Tuesday Re-mix –
Jesus, full of the Holy Spirit, returned from the Jordan and was led by the Spirit in the desert, where for forty days he was tempted by the devil. Luke 4:1
The church in America is in the wilderness. That’s not such a bad place to be. It’s a difficult place, often a painful place, but it’s a place God often leads his people when He has some difficult lessons to teach them. And the American church certainly has some difficult lessons to learn. Moses learned in the wilderness, as did Elijah. The people of Israel learned in the wilderness. And Jesus went there as well, where he experienced some critical “perspective builders” in the form of temptations. The American church, while in the wilderness, is experiencing temptations as well. If there were ever a story written about it, the way Jesus’ story in the wilderness has been written, the enemy’s temptations of the church might go something like this…
I. The devil said to them, “If you are the Church of God, tell these people to become members.” As bread represents a basic necessity for our body, believers (i.e., members) represent a basic necessity for the Church. There is not a church leader anywhere who, when describing the church he/she serves, is not tempted to describe it at some level in terms of number of members. It is one way we measure our effectiveness in mission. Every evangelistic outreach is measured this way. And since we all want to be seen as “successful”, the temptation here is to move as many bodies as possible from the “prospect” category to the “member” category as quickly as possible. The temptation is to use emotional pleas, scare tactics, or other forms of manipulation toward an all-important “decision”. And what the church is left with, especially over the long term, is a membership filled with non-believers. At that point, none of the promises God gives us about His church are any good anymore. This temptation of getting people to check the correct box on our little in-take cards is definitely one to resist.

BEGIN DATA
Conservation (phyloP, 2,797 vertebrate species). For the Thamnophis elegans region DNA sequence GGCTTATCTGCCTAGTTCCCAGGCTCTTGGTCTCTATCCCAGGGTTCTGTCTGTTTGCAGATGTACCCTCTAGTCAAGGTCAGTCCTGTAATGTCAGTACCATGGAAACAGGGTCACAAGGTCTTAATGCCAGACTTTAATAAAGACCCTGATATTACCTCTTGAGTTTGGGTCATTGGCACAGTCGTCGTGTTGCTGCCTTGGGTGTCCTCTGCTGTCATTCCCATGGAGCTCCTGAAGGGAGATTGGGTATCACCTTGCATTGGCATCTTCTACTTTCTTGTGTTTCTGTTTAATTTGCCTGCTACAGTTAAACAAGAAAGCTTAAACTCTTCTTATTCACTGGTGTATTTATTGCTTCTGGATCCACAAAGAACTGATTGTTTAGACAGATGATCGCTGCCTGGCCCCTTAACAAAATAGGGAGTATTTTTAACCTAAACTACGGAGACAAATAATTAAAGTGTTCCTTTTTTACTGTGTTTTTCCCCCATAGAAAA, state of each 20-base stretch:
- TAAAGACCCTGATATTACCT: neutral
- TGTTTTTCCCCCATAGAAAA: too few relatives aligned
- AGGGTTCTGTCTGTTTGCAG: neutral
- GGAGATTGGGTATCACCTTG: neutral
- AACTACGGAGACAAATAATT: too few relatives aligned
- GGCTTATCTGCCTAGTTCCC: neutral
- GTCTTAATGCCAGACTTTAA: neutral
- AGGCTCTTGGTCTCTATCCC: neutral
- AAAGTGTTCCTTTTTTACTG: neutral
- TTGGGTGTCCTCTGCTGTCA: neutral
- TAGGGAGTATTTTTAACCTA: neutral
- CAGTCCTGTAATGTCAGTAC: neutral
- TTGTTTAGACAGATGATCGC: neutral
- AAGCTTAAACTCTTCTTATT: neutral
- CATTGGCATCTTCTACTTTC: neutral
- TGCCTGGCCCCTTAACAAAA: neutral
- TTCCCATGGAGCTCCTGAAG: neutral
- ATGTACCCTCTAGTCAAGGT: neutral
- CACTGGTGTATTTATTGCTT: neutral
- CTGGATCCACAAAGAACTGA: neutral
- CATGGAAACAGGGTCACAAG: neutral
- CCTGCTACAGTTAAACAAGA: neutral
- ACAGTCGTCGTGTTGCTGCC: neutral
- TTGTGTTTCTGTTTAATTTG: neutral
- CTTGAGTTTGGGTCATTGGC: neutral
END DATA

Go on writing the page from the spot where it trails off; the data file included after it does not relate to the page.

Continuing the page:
II. The devil led them up to a high place and showed them in an instant all the kingdoms of the world. And he said to them, “I will give you all their authority and splendor…” Gaining political power seems to have become a favorite pastime of the American church over the last few decades. The problem with this is that, though Jesus had plenty to say about how we should live our lives individually, and how the church should live, he had nothing at all to say about the “Christianization” of government. Even in the face of an oppressive Roman empire, with plenty of opportunity to organize His church against it, Jesus did no such thing. Don’t hear me wrong…I believe strongly in each of us as Christians taking seriously our civic responsibilities. But I believe the organized church should resist the temptation to build political power in order to create a more comfortable place for Christians to live and to work and to go to school. Comfort, after all, is not what followers of Christ signed on for. Just think what might be accomplished if we took all of the energy and resources we spend on political gain and devoted it to missions and ministry.
III. The devil led them to a dangerous place of broken relationships and had them stand on the highest point of the slippery slope of conflict. “If you are the Church of God,” he said, “throw yourself down from here.” Relationships are messy business…and hard work. Some of them take extra work (you might call them “high maintenance” relationships). The temptation is to devote only a limited amount of time to relationships, so that you can focus your energies on more important things, like evangelism and worship. Then, when conflict comes, we wonder why our relationships are so very broken. We cry out to God then, saying “save us…bring us unity!” But we have forsaken our part in preserving unity in the first place. A church who doesn’t pay attention to relationships has little hope to move through conflict successfully. Resist the temptation to let relationships do whatever they want. Pay attention to them and learn to do them well. Do not put God to the test in this.
If the Church can resist these (and other) temptations and can keep its focus on Christ, it can come out of this wilderness experience all the better for having gone through it. And as with Jesus, maybe the devil will leave us until a more opportune time…